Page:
I benchmarked the router’s LAN-WAN performance with the iperf tool. The clients ran Windows 7 Ultimate 64-bit. The provider server was emulated by a Linux machine set up for remote access and routing. I measured the data-transfer rate on a PC connected to a router’s LAN port.
The TEW-691GR can deliver over 100 Mbps in direct connection and PPPoE modes, so its Gigabit Ethernet ports are useful indeed. The PPTP speed is lower at 16 to 20 Mbps. Considering the advanced hardware and that the L2TP speed is as high as 60 Mbps, this must be due to imperfect firmware. Hopefully, the manufacturer will improve the router’s PPTP performance in the next firmware update.
It may take you quite a while to find Wi-Fi parameters suitable for this pair of TrendNET devices. The main problem is that there is no way to explicitly specify and test the operation of two channels with a short guard interval, which is necessary for maximum performance. The maximum I could get was the number 405 for the connected client in the router’s web-interface. I had enabled 20/40 mode on both devices to achieve that. I couldn’t make it to 450 Mbps because the devices would choose a long guard interval then. Hopefully, the manufacturer will provide more control over the Wi-Fi module in the next firmware update. Besides the TEW-687GA, I also used an USB-adapter ASUS USB-N13 which is based on a Ralink chip as well, but works in 2T2R mode at a speed up to 300 Mbps. The tested devices were placed within a distance of 3 meters from each other. I measured the data-transfer rate on a PC connected to a router’s LAN port.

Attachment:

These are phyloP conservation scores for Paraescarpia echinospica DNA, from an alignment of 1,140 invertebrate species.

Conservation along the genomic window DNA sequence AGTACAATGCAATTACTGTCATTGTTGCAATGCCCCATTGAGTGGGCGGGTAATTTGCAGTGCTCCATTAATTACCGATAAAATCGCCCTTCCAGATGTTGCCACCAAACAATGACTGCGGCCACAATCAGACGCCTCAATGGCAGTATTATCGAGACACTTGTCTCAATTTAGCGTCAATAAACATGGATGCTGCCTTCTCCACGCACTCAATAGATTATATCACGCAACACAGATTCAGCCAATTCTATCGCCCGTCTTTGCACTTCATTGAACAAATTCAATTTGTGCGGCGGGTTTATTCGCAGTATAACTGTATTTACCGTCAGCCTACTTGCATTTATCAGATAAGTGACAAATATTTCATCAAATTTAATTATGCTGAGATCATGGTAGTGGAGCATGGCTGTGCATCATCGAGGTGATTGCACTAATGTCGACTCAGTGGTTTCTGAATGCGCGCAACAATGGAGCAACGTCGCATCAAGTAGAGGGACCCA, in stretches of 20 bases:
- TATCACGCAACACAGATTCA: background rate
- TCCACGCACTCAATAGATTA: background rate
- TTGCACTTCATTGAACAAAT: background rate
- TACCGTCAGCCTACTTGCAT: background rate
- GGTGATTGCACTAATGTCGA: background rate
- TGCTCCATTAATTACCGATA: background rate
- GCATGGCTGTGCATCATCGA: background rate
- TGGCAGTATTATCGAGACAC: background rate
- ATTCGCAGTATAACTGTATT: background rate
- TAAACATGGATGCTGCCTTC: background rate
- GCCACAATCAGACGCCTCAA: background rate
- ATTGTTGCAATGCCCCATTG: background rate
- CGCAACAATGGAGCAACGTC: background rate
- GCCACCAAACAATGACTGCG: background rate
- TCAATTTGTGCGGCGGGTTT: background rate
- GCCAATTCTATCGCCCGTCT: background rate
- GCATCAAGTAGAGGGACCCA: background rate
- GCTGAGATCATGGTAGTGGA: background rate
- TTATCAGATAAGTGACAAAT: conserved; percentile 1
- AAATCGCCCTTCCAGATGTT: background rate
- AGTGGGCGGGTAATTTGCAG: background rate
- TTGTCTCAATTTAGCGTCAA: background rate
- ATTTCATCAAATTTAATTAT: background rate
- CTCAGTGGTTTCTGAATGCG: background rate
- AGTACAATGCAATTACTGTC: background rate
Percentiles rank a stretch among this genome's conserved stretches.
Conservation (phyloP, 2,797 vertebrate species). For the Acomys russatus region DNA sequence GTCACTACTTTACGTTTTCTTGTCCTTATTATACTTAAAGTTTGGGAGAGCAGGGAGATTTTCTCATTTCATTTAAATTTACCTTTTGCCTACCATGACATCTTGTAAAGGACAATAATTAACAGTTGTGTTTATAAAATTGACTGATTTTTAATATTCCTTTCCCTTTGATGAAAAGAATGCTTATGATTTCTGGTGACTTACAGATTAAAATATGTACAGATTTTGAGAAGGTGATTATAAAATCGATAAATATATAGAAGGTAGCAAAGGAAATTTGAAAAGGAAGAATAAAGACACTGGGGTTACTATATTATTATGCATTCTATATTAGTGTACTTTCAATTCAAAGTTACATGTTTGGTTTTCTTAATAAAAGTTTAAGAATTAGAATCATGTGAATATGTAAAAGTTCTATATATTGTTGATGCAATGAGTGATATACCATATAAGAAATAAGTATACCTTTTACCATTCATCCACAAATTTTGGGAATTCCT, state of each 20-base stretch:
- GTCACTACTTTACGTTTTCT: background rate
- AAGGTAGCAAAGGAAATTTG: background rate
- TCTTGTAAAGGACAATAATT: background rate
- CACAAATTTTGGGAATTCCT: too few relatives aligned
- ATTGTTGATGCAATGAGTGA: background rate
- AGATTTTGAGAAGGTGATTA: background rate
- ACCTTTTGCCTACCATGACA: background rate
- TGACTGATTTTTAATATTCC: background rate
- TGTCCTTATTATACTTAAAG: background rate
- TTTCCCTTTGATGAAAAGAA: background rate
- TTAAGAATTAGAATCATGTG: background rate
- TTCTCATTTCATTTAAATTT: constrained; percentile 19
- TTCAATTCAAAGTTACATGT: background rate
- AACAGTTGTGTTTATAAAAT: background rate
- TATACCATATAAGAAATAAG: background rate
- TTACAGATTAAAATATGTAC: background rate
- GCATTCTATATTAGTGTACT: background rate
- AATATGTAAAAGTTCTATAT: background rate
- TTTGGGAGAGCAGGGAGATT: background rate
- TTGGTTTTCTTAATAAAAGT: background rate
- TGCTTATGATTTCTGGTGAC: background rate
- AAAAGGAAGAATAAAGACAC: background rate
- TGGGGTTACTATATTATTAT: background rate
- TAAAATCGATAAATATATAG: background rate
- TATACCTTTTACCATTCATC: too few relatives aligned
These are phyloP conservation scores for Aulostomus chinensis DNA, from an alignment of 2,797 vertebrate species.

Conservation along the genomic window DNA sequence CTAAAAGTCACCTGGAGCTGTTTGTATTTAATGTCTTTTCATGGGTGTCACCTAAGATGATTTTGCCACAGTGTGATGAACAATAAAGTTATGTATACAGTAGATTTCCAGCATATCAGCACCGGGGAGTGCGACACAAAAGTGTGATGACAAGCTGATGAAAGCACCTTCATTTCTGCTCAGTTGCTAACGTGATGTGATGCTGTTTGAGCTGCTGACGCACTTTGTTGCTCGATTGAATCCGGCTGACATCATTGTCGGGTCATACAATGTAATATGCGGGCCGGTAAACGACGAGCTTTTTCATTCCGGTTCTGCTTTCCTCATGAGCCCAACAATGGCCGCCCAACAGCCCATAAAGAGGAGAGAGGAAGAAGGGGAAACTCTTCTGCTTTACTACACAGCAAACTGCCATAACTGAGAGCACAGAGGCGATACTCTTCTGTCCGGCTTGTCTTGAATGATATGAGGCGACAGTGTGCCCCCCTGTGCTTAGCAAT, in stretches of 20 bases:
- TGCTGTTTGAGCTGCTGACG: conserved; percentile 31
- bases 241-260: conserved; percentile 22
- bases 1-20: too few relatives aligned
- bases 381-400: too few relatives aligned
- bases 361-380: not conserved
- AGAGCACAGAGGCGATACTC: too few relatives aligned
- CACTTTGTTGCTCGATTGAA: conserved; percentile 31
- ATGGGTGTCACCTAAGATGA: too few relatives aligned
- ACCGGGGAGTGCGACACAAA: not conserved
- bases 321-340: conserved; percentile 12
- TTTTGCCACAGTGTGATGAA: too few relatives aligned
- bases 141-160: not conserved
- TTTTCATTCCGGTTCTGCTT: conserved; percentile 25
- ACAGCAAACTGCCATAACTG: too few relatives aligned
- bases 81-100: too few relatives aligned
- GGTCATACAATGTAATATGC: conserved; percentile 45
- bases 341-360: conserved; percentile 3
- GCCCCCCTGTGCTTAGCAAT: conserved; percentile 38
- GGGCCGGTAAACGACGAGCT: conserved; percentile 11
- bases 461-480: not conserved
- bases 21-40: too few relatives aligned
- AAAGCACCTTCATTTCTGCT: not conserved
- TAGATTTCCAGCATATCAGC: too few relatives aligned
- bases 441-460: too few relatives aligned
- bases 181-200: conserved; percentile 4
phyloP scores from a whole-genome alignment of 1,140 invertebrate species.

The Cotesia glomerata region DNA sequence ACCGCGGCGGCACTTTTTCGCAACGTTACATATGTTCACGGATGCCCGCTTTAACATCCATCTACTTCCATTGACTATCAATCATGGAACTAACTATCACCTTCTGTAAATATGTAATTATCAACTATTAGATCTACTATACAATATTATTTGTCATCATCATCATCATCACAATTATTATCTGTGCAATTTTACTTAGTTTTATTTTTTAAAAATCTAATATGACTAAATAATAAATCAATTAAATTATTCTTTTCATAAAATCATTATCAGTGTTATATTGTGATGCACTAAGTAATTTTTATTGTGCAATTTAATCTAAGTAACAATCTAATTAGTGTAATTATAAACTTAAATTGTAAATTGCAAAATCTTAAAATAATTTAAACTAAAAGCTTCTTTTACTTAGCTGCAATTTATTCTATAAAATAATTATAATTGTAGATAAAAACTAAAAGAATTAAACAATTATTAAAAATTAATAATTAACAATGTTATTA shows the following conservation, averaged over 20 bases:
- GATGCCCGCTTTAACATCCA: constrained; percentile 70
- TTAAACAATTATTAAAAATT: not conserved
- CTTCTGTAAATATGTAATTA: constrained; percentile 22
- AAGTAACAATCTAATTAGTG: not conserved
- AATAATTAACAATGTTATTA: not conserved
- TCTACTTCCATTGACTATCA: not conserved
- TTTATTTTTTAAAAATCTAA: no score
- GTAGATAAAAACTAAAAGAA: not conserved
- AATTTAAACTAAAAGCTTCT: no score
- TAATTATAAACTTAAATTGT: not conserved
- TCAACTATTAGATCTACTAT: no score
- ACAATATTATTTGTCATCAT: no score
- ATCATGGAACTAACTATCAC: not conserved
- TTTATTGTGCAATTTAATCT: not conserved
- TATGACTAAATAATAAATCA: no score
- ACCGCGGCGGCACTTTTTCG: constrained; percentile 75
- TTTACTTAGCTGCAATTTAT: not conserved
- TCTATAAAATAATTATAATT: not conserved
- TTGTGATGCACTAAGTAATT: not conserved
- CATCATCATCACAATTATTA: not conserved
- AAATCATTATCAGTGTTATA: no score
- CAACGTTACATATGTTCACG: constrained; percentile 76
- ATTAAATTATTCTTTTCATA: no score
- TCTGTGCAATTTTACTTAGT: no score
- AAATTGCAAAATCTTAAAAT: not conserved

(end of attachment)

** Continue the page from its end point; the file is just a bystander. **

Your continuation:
The results are rather surprising. The triple-channel adapter is greatly inferior to its simpler opponent. I’d really recommend TrendNET to revise their firmware for the TEW-687GA. Although its speed of 70-90 Mbps is good, the speed of 150 Mbps is much better. And this latter speed is delivered by a router with similar hardware components.